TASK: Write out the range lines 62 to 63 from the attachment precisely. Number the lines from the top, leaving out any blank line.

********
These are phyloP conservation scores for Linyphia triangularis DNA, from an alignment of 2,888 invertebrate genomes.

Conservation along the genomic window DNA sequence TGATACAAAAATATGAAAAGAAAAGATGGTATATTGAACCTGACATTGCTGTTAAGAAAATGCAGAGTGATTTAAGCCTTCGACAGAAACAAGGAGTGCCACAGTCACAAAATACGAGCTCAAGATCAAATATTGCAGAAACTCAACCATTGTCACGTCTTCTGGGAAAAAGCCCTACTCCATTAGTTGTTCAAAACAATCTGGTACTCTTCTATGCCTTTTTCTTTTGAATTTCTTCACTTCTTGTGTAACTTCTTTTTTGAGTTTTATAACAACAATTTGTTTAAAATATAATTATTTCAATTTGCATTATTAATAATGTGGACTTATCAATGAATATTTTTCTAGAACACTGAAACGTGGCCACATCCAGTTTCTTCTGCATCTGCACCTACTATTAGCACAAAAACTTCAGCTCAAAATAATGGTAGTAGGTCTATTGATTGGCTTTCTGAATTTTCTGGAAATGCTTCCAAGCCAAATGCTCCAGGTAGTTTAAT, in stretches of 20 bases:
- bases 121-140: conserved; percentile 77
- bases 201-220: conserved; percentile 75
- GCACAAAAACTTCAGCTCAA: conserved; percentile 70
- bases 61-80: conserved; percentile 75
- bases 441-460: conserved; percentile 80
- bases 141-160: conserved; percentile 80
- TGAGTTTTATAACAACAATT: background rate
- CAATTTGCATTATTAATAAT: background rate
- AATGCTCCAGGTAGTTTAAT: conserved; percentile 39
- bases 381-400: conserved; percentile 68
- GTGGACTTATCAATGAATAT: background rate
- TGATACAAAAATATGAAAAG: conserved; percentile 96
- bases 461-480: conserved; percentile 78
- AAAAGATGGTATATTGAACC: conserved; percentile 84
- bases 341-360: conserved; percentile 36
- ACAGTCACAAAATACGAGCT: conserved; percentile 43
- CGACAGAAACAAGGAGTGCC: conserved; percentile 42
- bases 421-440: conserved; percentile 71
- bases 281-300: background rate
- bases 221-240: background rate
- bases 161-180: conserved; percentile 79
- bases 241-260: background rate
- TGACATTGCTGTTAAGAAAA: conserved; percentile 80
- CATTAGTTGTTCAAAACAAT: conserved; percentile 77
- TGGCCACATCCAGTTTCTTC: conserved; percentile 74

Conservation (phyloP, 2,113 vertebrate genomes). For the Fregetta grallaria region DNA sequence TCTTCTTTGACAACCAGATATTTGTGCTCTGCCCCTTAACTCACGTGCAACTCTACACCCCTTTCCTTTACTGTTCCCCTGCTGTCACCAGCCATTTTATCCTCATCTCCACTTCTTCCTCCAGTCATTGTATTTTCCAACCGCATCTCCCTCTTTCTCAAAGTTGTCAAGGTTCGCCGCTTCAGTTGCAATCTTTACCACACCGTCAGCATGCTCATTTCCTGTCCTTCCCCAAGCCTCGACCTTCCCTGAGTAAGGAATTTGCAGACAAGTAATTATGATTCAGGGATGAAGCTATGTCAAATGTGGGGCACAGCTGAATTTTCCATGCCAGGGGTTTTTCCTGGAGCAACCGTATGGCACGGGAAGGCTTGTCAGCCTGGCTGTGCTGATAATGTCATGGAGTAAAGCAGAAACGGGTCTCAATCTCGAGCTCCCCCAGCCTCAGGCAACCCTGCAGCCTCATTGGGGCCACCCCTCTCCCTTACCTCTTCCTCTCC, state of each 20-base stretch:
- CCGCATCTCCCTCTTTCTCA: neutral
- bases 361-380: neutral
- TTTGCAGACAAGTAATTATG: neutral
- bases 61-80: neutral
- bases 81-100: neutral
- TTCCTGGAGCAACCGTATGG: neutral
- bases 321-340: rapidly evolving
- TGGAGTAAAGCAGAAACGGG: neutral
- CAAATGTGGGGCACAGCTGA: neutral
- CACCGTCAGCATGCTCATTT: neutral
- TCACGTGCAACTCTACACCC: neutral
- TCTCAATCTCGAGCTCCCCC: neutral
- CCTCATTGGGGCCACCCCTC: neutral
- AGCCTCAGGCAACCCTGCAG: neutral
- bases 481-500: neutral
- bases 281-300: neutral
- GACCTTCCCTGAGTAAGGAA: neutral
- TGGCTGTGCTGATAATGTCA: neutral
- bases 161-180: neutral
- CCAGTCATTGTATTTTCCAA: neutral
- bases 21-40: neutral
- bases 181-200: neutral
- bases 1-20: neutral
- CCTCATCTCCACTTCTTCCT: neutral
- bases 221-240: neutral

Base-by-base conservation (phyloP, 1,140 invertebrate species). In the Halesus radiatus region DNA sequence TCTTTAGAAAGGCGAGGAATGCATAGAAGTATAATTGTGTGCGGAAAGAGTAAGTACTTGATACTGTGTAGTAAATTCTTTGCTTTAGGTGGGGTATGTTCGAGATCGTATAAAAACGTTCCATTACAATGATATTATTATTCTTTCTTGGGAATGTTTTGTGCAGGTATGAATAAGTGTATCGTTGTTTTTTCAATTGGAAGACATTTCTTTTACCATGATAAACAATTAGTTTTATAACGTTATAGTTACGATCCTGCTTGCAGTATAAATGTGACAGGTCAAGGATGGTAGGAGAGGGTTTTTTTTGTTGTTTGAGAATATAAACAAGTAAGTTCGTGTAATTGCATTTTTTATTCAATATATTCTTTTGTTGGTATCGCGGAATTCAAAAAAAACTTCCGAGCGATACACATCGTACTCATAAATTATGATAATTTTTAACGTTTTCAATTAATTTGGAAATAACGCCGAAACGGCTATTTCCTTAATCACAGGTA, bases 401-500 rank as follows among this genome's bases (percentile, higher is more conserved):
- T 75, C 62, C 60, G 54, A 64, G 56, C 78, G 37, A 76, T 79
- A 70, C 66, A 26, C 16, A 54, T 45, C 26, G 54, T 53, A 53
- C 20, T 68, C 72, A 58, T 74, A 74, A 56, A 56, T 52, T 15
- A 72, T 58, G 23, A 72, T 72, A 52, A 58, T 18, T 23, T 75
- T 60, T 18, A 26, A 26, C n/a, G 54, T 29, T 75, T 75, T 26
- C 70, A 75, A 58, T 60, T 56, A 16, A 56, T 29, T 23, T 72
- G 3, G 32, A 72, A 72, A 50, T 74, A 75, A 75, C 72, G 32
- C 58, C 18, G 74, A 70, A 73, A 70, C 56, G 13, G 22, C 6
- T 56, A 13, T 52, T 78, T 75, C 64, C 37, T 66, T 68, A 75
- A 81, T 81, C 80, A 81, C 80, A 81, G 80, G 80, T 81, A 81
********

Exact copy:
- C 58, C 18, G 74, A 70, A 73, A 70, C 56, G 13, G 22, C 6
- T 56, A 13, T 52, T 78, T 75, C 64, C 37, T 66, T 68, A 75